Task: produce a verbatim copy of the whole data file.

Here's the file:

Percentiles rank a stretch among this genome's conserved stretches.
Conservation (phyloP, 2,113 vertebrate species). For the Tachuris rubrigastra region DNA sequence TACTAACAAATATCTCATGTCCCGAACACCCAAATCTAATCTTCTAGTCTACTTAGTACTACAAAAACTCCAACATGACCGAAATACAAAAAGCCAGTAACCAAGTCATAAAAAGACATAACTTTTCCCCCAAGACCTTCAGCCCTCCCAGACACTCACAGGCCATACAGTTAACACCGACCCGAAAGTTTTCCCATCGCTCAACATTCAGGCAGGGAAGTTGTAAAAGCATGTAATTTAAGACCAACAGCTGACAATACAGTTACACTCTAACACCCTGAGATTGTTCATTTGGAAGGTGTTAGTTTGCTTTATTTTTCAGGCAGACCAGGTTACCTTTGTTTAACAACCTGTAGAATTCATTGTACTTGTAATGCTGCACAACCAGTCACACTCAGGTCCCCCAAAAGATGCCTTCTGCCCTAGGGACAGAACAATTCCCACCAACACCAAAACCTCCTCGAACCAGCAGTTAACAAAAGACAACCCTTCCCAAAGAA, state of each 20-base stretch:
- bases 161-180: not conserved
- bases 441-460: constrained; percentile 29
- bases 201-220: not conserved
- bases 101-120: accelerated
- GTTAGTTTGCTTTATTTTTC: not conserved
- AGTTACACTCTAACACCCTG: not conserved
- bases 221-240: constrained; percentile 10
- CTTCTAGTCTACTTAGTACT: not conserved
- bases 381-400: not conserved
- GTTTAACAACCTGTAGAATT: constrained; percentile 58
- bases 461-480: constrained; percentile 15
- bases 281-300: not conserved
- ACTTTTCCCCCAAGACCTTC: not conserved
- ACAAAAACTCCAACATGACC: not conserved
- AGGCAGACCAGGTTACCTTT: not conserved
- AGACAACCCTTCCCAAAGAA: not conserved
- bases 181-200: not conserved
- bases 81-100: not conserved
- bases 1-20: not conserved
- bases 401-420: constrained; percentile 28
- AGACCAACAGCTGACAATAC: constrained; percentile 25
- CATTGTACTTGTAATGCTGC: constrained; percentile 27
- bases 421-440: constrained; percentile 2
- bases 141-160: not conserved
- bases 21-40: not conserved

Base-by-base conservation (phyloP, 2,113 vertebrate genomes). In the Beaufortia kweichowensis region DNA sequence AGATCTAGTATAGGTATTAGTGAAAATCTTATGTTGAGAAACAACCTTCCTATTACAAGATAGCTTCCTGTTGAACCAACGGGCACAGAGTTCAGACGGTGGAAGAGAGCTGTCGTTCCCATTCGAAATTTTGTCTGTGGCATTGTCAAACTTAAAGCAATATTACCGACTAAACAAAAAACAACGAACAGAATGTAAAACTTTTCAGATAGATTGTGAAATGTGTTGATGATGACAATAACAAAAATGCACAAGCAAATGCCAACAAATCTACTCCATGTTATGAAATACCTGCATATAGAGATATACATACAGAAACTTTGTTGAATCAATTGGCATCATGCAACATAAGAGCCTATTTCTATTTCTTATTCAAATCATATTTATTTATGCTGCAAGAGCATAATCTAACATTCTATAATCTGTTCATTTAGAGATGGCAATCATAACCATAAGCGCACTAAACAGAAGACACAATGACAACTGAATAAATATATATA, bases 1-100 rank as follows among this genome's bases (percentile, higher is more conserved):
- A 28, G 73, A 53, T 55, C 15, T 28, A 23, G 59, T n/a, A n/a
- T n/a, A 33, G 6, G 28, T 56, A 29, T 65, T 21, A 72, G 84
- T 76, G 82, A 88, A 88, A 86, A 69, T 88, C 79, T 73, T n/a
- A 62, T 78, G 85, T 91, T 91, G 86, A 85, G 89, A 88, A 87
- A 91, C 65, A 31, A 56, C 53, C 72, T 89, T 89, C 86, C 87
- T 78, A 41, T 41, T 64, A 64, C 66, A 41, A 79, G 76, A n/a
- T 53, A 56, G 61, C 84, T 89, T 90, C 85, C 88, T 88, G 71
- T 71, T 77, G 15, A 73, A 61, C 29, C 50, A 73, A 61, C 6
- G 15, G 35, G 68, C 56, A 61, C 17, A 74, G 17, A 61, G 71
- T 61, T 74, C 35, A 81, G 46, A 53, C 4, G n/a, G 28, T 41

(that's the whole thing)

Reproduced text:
Percentiles rank a stretch among this genome's conserved stretches.
Conservation (phyloP, 2,113 vertebrate species). For the Tachuris rubrigastra region DNA sequence TACTAACAAATATCTCATGTCCCGAACACCCAAATCTAATCTTCTAGTCTACTTAGTACTACAAAAACTCCAACATGACCGAAATACAAAAAGCCAGTAACCAAGTCATAAAAAGACATAACTTTTCCCCCAAGACCTTCAGCCCTCCCAGACACTCACAGGCCATACAGTTAACACCGACCCGAAAGTTTTCCCATCGCTCAACATTCAGGCAGGGAAGTTGTAAAAGCATGTAATTTAAGACCAACAGCTGACAATACAGTTACACTCTAACACCCTGAGATTGTTCATTTGGAAGGTGTTAGTTTGCTTTATTTTTCAGGCAGACCAGGTTACCTTTGTTTAACAACCTGTAGAATTCATTGTACTTGTAATGCTGCACAACCAGTCACACTCAGGTCCCCCAAAAGATGCCTTCTGCCCTAGGGACAGAACAATTCCCACCAACACCAAAACCTCCTCGAACCAGCAGTTAACAAAAGACAACCCTTCCCAAAGAA, state of each 20-base stretch:
- bases 161-180: not conserved
- bases 441-460: constrained; percentile 29
- bases 201-220: not conserved
- bases 101-120: accelerated
- GTTAGTTTGCTTTATTTTTC: not conserved
- AGTTACACTCTAACACCCTG: not conserved
- bases 221-240: constrained; percentile 10
- CTTCTAGTCTACTTAGTACT: not conserved
- bases 381-400: not conserved
- GTTTAACAACCTGTAGAATT: constrained; percentile 58
- bases 461-480: constrained; percentile 15
- bases 281-300: not conserved
- ACTTTTCCCCCAAGACCTTC: not conserved
- ACAAAAACTCCAACATGACC: not conserved
- AGGCAGACCAGGTTACCTTT: not conserved
- AGACAACCCTTCCCAAAGAA: not conserved
- bases 181-200: not conserved
- bases 81-100: not conserved
- bases 1-20: not conserved
- bases 401-420: constrained; percentile 28
- AGACCAACAGCTGACAATAC: constrained; percentile 25
- CATTGTACTTGTAATGCTGC: constrained; percentile 27
- bases 421-440: constrained; percentile 2
- bases 141-160: not conserved
- bases 21-40: not conserved

Base-by-base conservation (phyloP, 2,113 vertebrate genomes). In the Beaufortia kweichowensis region DNA sequence AGATCTAGTATAGGTATTAGTGAAAATCTTATGTTGAGAAACAACCTTCCTATTACAAGATAGCTTCCTGTTGAACCAACGGGCACAGAGTTCAGACGGTGGAAGAGAGCTGTCGTTCCCATTCGAAATTTTGTCTGTGGCATTGTCAAACTTAAAGCAATATTACCGACTAAACAAAAAACAACGAACAGAATGTAAAACTTTTCAGATAGATTGTGAAATGTGTTGATGATGACAATAACAAAAATGCACAAGCAAATGCCAACAAATCTACTCCATGTTATGAAATACCTGCATATAGAGATATACATACAGAAACTTTGTTGAATCAATTGGCATCATGCAACATAAGAGCCTATTTCTATTTCTTATTCAAATCATATTTATTTATGCTGCAAGAGCATAATCTAACATTCTATAATCTGTTCATTTAGAGATGGCAATCATAACCATAAGCGCACTAAACAGAAGACACAATGACAACTGAATAAATATATATA, bases 1-100 rank as follows among this genome's bases (percentile, higher is more conserved):
- A 28, G 73, A 53, T 55, C 15, T 28, A 23, G 59, T n/a, A n/a
- T n/a, A 33, G 6, G 28, T 56, A 29, T 65, T 21, A 72, G 84
- T 76, G 82, A 88, A 88, A 86, A 69, T 88, C 79, T 73, T n/a
- A 62, T 78, G 85, T 91, T 91, G 86, A 85, G 89, A 88, A 87
- A 91, C 65, A 31, A 56, C 53, C 72, T 89, T 89, C 86, C 87
- T 78, A 41, T 41, T 64, A 64, C 66, A 41, A 79, G 76, A n/a
- T 53, A 56, G 61, C 84, T 89, T 90, C 85, C 88, T 88, G 71
- T 71, T 77, G 15, A 73, A 61, C 29, C 50, A 73, A 61, C 6
- G 15, G 35, G 68, C 56, A 61, C 17, A 74, G 17, A 61, G 71
- T 61, T 74, C 35, A 81, G 46, A 53, C 4, G n/a, G 28, T 41